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SACRAMENTO, Calif. -- Nearly 60 California high school students are talking today with state lawmakers and administrators about the harm caused by extreme discipline policies like "zero tolerance" and the need to implement protections for LGBT youth.
The students attending the seventh annual Queer Youth Advocacy Day are LGBT and straight ally youth activists representing Gay-Straight Alliance clubs from towns and cities across state.
Students will rally at the State Capitol's north steps at 11 am where they will be joined by Sen. Mark Leno (D-San Francisco) and Assemblymembers Tom Ammiano (D-San Francisco), Toni Atkins, (D-San Diego), Betsy Butler (D-Los Angeles), Roger Dickinson (D-Sacramento), Rich Gordon (D-Menlo Park) and Ricardo Lara (D-Bell Gardens).
Following the rally, students will visit their representatives' offices to advocate for AB 1729 and AB 2242, two bills that would address the use of extreme and unfair discipline policies, under which LGBT students, students of color, and students with disabilities suffer disproportionate rates of suspension and expulsion.
Students will also meet with state officials from the California Department of Education to discuss the implementation of existing safe schools laws, including the Gender Nondiscrimination Act and the FAIR Education Act. Both laws were passed last year with support from youth advocates during the 2011 Queer Youth Advocacy Day.
"Students shouldn't be denied an education just because of who they are, but for many LGBT youth in California that's the reality created by unfair discipline policies and schools that fail to protect students from harassment," said Carolyn Laub, executive director of Gay-Straight Alliance Network. "The courageous youth leaders in the Capitol today are building on years of student advocacy in California to demand that all districts respect the letter and spirit of our hard-won safe schools laws."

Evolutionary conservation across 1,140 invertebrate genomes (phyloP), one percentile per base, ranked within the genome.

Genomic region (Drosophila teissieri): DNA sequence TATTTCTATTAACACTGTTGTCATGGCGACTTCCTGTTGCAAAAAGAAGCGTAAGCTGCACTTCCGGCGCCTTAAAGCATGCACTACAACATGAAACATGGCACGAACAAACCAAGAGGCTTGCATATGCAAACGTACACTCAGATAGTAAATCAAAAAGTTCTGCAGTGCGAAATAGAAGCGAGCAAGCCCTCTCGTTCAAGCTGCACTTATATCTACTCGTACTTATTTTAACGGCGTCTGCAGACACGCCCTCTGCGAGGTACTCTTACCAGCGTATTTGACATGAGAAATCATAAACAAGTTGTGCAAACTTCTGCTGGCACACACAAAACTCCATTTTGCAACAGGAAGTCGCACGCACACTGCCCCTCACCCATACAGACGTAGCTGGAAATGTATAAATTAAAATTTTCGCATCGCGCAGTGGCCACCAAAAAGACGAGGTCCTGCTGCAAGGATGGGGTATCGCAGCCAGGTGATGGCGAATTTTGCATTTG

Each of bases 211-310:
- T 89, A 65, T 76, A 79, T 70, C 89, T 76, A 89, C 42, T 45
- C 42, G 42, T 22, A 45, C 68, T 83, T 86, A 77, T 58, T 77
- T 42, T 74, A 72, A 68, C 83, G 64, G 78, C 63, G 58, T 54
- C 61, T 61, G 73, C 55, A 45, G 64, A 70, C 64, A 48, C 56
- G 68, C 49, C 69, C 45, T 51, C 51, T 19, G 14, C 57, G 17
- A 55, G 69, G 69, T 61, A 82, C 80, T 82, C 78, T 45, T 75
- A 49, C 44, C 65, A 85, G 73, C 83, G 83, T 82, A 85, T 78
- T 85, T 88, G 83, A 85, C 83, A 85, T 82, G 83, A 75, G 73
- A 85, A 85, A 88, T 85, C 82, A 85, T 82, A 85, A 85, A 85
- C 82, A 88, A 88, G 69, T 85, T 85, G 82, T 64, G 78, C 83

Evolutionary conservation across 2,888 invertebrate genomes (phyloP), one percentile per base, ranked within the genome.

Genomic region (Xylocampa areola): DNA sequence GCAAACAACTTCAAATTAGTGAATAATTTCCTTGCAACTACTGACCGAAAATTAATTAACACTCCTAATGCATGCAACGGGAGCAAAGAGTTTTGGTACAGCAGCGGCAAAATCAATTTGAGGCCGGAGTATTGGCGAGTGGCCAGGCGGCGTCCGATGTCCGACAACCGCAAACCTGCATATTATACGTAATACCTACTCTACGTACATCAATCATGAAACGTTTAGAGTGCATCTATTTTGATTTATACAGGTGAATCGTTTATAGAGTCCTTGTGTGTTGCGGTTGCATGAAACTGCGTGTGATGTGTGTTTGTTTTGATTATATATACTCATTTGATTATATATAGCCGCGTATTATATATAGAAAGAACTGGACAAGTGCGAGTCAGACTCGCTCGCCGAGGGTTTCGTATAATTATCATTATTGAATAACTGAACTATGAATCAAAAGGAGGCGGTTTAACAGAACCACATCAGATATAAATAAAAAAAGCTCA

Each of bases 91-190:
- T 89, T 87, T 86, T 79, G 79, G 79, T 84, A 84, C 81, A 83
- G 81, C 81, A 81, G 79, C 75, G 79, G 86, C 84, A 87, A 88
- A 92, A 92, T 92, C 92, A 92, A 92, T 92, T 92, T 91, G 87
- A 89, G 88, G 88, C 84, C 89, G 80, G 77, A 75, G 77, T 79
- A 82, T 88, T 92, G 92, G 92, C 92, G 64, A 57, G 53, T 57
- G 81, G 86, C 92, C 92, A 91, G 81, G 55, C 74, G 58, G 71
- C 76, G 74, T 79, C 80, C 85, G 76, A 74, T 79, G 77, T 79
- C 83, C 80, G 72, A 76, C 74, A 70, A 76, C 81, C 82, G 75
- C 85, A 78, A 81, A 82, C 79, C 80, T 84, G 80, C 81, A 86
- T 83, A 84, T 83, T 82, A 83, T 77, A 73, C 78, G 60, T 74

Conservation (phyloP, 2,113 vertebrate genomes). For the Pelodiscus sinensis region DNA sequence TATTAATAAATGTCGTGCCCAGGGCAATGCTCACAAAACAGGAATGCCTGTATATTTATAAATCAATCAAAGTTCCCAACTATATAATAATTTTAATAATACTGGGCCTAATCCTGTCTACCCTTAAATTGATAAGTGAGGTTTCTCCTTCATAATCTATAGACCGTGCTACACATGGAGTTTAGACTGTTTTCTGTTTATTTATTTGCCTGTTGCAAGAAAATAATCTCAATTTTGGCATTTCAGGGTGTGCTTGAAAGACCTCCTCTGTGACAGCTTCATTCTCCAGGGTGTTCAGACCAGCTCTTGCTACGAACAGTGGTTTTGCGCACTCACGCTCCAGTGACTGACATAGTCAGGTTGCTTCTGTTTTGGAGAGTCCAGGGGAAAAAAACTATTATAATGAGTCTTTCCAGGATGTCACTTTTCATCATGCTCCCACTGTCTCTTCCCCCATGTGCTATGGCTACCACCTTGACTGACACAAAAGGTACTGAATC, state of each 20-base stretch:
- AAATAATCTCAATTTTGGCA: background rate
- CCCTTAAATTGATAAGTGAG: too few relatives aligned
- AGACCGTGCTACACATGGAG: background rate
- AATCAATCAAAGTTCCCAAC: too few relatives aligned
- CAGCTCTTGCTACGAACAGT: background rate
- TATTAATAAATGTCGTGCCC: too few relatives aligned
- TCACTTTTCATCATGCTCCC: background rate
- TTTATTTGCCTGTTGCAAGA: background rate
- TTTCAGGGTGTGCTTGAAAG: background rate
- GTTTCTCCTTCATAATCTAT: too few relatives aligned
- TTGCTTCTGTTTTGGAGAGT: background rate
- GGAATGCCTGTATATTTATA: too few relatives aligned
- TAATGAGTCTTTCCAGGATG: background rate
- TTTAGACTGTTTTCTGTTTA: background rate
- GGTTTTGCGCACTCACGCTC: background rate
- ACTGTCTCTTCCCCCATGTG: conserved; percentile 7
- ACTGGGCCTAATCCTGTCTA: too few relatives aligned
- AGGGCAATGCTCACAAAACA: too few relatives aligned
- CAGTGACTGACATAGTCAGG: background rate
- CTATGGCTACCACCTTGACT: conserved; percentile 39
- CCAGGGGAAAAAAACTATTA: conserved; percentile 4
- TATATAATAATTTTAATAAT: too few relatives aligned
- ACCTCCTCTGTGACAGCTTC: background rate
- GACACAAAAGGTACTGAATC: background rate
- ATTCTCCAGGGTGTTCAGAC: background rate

"While LGBT youth today are growing up in an era of greater awareness and acceptance of LGBT people, schools are still ill-prepared to fully ensure the emotional and psychological well-being and development of LGBT students. We're proud to join with our partners today to empower courageous lesbian, gay, bisexual and transgender young people to tell their stories and make change that will impact their lives and the lives of the next generation of LGBT Californians for years to come," said Clarissa Filgioun, Equality California board president.
"Along with our partners, The Trevor Project is incredibly proud of the empowered youth who advocate for their rights to safety and equal treatment in school and in their communities on Queer Youth Advocacy Day, " said Abbe Land, executive director and CEO of The Trevor Project.
"The young people of Queer Youth Advocacy Day are leading the charge for equality and social justice," said Masen Davis, executive director of Transgender Law Center. "We thank GSA Network and all our partners in helping to empower youth to advocate for themselves and their communities at the Capitol."
"I'm so proud of the young people at Queer Youth Advocacy Day who joined LGBT equality organizations to create safe and respectful school communities for all students," said James Gilliam, deputy executive director for the ACLU of Southern California.